Helping Breastfeeding Mothers with #countto10
We are delighted to launch #countto10 this week, a brand new campaign aimed at supporting all mums-to-be and breastfeeding mothers by providing a more realistic picture of what to expect when it comes to breastfeeding.
The new campaign supported by celebrities, journalists and some of the UK’s most influential mummy bloggers follows a recent survey commissioned by Medela, and completed by almost 2,000 mums. The survey found that 70% of mums wish they had been given a clearer and more realistic picture of what to expect when breastfeeding. Addressing this common concern, #countto10 will encourage everyone from mums through to health visitors to share honest advice, information and top tips from early on, to not only help prepare new mums for breastfeeding but even prolong their feeding journeys.
The positive, fun and engaging new campaign was inspired by our lovely PR Manager, Lisa who was advised to count to ten to tackle the initial pain of breastfeeding, an invaluable piece of advice which helped her enormously throughout her feeding journey which you can read about here. Sharing these important tips is at the heart of #countto10 and we’re thrilled to kick start the campaign with the first 10 #counto10 moments from some fabulous, well-known breastfeeding mothers you might recognise:
- I wish I’d have known that it would take time and patience to get it right. It took eight weeks for me to stop having to squeeze my buttcheeks together every time my son latched on, but then suddenly it all fell into place, we both knew what we were doing, and it became effortless.
Giovanna Fletcher, Author and wife of McFly Frontman, Tom Fletcher
- I wish that midwives and NCT would stop saying 'If breastfeeding hurts you're doing it wrong,' as I, and nearly every mother I know, found that it does hurt at first, even when you're doing it right! It wouldn't have put me off to know this, but it would have been better to be warned (also I wouldn't have panicked that I was doing it wrong, when I wasn't). Women still opt for natural births, knowing that labour will hurt, so it's unnecessary and patronising to presume they won't try to breastfeed if they're warned it will hurt at first.
Francesca Hornak, journalist and author of Worry With Mother: 101 Neuroses for the Modern Mama
- Though it is the most natural thing in the world, it's not the easiest and, like everything, takes time to learn and perfect. Your baby has to learn to latch, learn to suck and your body has to adjust. Expect pain, expect moments where you think you can't do this. Know that you can and ask for support and help. Don't be afraid to say if you feel it really isn't the best thing for you and your baby but don't give in if you don't want to.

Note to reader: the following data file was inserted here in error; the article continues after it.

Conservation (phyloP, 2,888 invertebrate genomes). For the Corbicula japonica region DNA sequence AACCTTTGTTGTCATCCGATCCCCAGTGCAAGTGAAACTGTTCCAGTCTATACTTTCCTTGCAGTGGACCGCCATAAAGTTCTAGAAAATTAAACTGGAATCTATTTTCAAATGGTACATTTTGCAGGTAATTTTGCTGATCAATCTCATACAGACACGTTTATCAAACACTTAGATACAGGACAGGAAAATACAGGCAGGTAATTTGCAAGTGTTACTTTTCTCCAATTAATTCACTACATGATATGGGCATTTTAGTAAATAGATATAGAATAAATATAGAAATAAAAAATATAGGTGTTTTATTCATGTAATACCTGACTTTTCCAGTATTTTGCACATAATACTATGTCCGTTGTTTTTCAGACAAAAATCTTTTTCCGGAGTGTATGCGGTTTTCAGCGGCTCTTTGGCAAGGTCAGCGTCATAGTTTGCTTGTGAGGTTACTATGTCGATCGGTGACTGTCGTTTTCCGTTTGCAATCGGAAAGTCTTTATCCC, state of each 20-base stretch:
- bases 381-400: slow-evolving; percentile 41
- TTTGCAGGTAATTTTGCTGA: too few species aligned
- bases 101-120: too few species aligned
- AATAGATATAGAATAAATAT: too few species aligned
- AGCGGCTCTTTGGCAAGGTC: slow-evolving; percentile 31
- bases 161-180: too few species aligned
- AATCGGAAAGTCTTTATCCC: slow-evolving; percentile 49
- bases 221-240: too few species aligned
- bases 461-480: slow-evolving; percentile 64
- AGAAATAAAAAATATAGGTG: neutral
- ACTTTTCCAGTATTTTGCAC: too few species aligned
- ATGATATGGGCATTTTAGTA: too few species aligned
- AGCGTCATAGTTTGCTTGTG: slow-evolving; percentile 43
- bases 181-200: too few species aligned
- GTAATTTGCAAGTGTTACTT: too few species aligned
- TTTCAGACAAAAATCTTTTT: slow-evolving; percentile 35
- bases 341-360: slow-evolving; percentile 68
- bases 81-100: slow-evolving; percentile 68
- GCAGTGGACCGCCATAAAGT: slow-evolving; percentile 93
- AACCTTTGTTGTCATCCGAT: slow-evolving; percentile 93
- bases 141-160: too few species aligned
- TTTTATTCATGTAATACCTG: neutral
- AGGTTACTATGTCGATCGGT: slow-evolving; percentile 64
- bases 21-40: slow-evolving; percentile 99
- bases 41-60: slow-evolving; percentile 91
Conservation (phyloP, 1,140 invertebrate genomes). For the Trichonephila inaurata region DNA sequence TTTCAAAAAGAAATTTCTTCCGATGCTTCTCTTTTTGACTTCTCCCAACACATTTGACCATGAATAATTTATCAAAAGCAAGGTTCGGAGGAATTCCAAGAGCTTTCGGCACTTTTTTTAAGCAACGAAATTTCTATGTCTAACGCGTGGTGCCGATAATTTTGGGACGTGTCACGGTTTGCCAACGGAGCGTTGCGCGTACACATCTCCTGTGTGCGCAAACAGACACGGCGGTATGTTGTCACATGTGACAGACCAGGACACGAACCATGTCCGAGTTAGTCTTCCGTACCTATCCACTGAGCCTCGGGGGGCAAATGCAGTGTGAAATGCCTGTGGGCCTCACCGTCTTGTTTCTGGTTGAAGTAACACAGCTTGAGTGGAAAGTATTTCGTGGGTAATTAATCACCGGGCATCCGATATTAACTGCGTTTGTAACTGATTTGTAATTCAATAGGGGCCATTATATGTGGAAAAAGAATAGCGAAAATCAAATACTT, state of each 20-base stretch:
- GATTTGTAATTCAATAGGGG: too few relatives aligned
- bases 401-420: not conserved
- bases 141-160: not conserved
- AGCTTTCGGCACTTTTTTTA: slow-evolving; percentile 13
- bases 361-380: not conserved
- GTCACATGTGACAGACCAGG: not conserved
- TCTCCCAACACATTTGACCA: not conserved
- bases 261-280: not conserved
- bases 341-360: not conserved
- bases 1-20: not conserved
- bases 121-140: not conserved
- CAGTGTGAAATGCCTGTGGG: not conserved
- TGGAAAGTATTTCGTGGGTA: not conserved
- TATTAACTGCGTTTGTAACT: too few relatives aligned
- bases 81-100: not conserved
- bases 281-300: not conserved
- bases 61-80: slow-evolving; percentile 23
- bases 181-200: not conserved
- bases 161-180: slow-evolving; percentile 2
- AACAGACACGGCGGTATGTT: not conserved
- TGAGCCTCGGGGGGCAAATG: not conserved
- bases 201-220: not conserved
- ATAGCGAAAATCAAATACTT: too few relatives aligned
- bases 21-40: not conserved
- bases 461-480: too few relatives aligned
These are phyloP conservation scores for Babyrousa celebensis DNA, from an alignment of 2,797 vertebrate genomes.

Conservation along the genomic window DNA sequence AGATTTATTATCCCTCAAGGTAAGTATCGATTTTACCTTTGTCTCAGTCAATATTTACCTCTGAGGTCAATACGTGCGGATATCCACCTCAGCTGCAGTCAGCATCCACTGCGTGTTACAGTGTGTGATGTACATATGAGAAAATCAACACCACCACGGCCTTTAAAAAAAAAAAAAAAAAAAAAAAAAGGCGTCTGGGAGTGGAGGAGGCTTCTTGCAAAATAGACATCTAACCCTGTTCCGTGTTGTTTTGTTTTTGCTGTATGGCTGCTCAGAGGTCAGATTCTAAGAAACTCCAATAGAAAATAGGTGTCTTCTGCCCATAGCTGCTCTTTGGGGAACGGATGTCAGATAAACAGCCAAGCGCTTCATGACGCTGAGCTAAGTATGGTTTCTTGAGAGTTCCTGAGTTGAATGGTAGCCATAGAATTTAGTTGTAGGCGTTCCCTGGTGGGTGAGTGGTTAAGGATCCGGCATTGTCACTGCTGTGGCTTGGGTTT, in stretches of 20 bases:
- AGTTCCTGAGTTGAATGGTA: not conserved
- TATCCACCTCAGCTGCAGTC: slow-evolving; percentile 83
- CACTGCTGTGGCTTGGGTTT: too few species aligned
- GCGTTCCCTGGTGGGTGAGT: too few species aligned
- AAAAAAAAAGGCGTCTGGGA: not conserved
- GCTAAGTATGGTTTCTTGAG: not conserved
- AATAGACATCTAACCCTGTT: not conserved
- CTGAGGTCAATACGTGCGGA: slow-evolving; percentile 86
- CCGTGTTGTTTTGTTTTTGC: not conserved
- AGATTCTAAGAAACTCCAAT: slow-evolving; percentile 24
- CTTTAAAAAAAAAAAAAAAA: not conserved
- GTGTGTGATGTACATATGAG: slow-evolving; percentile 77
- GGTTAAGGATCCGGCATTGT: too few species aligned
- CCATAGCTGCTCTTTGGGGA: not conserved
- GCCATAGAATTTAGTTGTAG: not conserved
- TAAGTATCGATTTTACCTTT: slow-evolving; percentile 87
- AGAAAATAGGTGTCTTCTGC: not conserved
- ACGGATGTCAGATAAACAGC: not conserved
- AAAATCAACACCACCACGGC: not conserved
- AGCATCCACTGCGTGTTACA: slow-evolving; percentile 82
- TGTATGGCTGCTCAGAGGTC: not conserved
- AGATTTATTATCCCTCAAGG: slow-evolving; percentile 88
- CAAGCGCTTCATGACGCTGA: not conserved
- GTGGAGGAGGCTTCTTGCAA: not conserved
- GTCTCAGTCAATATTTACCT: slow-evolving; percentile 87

Harriet Shearsmith, Parenting Blogger and Medela Mum at Toby and Roo
- If there is anything I learnt about breastfeeding that I wish I knew before I had my 1st baby it's the fact that milk can take more than 2-3 days to come in.
Sandra, Parenting Blogger and Medela Mum at The Black Pearl
- "The sleep deprivation will probably be worse than you ever imagined and at times it may feel like actual torture. Waking every 90 minutes or so all through the night to feed is immensely tough. But it is important to know that it won't last forever and just when you think you can't take it anymore things will get better. Once your baby is able to soothe itself to sleep around 6 months old your world will change completely. Hang on in there."
Dr Lily Canter – Freelance Family and Consumer Journalist, Lecturer at Sheffield Hallam University
- Breastfeeding has been harder for me than the labour, yet I had no idea this would be the case. Learn how to get a good latch and don't be afraid to take baby off if the latch is painful. If at first you don't succeed try try try again. Once it settles down the quiet moments in the middle of the night make it all worthwhile. P.S keep a cabbage in the fridge and get a good nipple cream!
Izzy Judd, Musician wife of McFly Drummer, Harry Judd
- "My experience of breastfeeding my two children are quite different, whilst I’ve been able to breastfeed them both, with my son it was a huge struggle and quite an emotional time. If I had one piece of advice is would be not to be ashamed of asking for help. I felt like I was letting myself and my baby down by admitting how much I was struggling and although it eventually became easier I would have benefited greatly (and sooner) by asking for help from a lactation consultant or breastfeeding group."
Fritha, Parenting Blogger and Medela Mum at Tiger Lilly Quinn
- "Don’t feel like you have to wear a bra in the first few weeks. If your nipples are sore, simply wear a super loose t-shirt, this’ll help them breath and heal quicker. If your nipples are cracked and the pain is just too much (as it can be) express your milk for a few days, this will give your body (and nipples) a chance to recover. It’ll also keep your milk supply up and your little one is still getting your milk. Once you’re nipples are over the initial shock, the pain will go away and breastfeeding is a truly lovely experience."
Heledd, Parenting Blogger and Medela Mum at Running in Lavender
- “I wish I had known about the immense pain of the first few days of feeding leading onto the immense pleasure! Pleasure like I have never known in my life. It created such a bond with my boy. I even get jealous when I see mothers still feeding.” Claire Sweeney, Actress
- "Whilst I struggled with breastfeeding and ended up expressing for 6 months, on reflection, I truly believe that with the right support from the right people around you and much self belief and inner strength, breastfeeding is possible and once it clicks, which it so often does, you'll never look back".
Nicola Bon, Smooth FM Radio Presenter and Journalist